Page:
Customer Reviews

Be the first to write a review
( 0 )
Rating Distribution

5 Star

(0)

4 Star

(0)

3 Star

(0)

2 Star

(0)

1 Star

(0)

Your Rating:

Your Name: Create a Pen Name or

Barnes & Noble.com Review Rules

Our reader reviews allow you to share your comments on titles you liked, or didn't, with others. By submitting an online review, you are representing to Barnes & Noble.com that all information contained in your review is original and accurate in all respects, and that the submission of such content by you and the posting of such content by Barnes & Noble.com does not and will not violate the rights of any third party. Please follow the rules below to help ensure that your review can be posted.

Reviews by Our Customers Under the Age of 13

We highly value and respect everyone's opinion concerning the titles we offer. However, we cannot allow persons under the age of 13 to have accounts at BN.com or to post customer reviews. Please see our Terms of Use for more details.

What to exclude from your review:

Please do not write about reviews, commentary, or information posted on the product page. If you see any errors in the information on the product page, please send us an email.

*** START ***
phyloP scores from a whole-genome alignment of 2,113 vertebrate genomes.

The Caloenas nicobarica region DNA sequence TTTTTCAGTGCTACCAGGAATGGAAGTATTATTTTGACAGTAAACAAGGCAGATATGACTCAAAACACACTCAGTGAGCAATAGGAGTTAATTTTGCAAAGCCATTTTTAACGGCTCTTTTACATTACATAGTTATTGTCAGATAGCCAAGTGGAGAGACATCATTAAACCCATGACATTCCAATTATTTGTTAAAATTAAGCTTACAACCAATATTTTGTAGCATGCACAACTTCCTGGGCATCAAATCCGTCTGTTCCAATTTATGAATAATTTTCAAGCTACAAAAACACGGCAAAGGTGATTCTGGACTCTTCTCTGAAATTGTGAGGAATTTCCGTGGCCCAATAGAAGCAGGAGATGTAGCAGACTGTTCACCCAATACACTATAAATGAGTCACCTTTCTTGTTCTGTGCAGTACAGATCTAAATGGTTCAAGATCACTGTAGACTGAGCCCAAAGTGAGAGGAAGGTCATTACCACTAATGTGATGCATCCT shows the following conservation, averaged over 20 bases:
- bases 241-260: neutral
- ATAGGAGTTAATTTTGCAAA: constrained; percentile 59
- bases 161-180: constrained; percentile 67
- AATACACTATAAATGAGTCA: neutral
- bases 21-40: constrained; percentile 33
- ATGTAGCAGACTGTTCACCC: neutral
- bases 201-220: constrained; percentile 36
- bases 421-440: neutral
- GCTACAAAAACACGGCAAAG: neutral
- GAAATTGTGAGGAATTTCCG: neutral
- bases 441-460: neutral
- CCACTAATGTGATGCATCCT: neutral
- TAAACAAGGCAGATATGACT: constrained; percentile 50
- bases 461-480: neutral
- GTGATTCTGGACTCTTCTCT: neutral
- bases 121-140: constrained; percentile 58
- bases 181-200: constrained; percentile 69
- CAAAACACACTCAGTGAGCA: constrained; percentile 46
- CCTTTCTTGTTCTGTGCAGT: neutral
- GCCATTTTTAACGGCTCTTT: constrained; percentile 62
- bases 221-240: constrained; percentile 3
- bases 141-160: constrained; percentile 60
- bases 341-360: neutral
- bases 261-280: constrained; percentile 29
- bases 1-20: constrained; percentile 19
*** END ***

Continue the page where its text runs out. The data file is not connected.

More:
Reviews should not contain any of the following:

  • - HTML tags, profanity, obscenities, vulgarities, or comments that defame anyone
  • - Time-sensitive information such as tour dates, signings, lectures, etc.
  • - Single-word reviews. Other people will read your review to discover why you liked or didn't like the title. Be descriptive.
  • - Comments focusing on the author or that may ruin the ending for others
  • - Phone numbers, addresses, URLs
  • - Pricing and availability information or alternative ordering information
  • - Advertisements or commercial solicitation

Reminder:

  • - By submitting a review, you grant to Barnes & Noble.com and its sublicensees the royalty-free, perpetual, irrevocable right and license to use the review in accordance with the Barnes & Noble.com Terms of Use.
  • - Barnes & Noble.com reserves the right not to post any review -- particularly those that do not follow the terms and conditions of these Rules. Barnes & Noble.com also reserves the right to remove any review at any time without notice.
  • - See Terms of Use for other conditions and disclaimers.
Search for Products You'd Like to Recommend

Recommend other products that relate to your review. Just search for them below and share!

Create a Pen Name

Your Pen Name is your unique identity on BN.com. It will appear on the reviews you write and other website activities. Your Pen Name cannot be edited, changed or deleted once submitted.

 
Your Pen Name can be any combination of alphanumeric characters (plus - and _), and must be at least two characters long.

Continue Anonymously

    If you find inappropriate content, please report it to Barnes & Noble
    Why is this product inappropriate?
    Comments (optional)